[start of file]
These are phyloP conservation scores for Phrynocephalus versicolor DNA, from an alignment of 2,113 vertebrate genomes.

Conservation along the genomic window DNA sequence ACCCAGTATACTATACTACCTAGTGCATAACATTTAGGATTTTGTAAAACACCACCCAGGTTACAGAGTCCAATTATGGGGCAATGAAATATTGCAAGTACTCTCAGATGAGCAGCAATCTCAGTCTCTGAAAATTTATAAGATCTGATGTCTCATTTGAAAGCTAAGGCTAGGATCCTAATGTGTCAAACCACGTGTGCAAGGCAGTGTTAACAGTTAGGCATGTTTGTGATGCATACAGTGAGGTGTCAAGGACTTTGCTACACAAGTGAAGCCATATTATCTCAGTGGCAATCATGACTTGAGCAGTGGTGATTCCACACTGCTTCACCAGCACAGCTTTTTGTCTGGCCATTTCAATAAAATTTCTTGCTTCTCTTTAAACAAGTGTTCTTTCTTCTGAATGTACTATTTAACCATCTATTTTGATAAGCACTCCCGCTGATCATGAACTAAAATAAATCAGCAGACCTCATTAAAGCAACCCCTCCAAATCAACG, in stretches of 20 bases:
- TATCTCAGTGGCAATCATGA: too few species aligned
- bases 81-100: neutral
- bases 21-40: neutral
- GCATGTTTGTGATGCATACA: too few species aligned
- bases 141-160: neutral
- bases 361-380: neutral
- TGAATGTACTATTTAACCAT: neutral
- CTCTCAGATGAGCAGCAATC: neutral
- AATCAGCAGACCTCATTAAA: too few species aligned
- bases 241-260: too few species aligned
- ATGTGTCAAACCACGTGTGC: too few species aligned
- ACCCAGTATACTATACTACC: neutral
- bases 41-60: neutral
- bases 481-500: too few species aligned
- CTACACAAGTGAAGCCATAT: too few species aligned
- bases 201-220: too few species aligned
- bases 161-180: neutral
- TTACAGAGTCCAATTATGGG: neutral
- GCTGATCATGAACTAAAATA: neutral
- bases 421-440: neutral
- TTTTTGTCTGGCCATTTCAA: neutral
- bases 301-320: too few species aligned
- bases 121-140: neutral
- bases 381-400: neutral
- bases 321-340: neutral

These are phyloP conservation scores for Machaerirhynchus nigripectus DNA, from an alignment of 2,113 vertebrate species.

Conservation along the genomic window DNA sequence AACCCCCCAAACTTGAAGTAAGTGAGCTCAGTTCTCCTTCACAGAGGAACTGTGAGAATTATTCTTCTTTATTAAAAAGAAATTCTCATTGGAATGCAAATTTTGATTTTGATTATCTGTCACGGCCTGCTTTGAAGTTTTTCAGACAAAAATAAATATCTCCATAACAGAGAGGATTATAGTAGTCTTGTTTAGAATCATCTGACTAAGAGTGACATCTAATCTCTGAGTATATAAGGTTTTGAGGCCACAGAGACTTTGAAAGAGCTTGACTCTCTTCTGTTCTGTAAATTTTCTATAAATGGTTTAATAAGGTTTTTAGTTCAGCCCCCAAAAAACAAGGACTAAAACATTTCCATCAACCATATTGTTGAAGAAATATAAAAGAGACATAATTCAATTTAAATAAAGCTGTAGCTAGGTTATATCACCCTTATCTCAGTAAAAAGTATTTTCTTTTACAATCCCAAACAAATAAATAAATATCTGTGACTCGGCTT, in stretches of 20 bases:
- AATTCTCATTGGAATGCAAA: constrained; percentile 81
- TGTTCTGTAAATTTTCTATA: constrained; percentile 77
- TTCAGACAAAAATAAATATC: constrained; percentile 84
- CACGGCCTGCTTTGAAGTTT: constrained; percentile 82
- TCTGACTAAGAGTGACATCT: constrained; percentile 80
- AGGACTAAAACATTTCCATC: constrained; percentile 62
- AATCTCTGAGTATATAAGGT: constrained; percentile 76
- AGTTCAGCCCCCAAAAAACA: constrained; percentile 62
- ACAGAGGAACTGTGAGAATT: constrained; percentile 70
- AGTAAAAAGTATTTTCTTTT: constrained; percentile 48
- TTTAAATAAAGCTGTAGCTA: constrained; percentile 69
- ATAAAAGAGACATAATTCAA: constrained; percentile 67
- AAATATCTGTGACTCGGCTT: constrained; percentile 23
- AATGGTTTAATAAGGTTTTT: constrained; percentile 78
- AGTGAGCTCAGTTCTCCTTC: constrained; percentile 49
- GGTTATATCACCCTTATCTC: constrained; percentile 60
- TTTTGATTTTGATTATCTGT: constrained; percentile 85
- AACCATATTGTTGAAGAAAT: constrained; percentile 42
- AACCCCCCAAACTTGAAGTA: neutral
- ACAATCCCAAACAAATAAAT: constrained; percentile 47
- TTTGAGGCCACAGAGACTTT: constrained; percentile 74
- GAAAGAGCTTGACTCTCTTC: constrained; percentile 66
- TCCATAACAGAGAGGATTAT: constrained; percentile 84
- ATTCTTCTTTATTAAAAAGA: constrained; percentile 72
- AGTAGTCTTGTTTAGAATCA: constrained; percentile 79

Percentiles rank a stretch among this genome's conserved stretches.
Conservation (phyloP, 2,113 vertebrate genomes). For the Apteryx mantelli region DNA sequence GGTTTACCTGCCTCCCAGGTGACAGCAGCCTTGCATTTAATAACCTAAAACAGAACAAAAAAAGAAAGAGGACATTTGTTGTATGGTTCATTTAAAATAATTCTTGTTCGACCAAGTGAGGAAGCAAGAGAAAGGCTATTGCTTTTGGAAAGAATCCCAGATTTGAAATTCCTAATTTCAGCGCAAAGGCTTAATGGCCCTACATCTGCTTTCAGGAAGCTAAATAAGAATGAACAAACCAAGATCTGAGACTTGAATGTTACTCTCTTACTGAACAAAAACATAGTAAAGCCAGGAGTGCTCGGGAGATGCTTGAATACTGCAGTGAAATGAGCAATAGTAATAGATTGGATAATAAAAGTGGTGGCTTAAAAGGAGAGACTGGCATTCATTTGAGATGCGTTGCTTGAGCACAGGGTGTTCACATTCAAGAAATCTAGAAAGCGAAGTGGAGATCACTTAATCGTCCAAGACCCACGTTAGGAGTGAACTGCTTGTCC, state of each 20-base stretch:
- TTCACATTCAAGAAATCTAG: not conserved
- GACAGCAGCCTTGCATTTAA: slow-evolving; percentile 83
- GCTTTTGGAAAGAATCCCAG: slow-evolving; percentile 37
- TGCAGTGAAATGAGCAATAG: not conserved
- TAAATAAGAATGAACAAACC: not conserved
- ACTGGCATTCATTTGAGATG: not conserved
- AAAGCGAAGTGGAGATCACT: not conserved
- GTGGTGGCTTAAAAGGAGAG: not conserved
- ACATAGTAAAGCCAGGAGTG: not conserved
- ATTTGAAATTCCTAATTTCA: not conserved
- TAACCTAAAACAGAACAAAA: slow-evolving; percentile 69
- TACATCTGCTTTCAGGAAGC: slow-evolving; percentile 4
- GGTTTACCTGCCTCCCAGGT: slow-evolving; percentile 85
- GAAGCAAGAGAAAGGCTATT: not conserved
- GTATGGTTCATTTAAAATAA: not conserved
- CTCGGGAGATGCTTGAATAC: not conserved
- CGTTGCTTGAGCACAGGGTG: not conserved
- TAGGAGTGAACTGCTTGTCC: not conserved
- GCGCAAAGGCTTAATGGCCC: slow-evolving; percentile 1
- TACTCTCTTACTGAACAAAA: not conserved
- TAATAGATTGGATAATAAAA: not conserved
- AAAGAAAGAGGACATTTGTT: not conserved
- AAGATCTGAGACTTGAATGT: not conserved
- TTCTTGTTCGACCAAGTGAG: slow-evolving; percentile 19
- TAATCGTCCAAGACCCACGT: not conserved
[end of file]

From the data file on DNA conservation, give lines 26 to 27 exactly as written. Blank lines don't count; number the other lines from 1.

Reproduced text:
- bases 381-400: neutral
- bases 321-340: neutral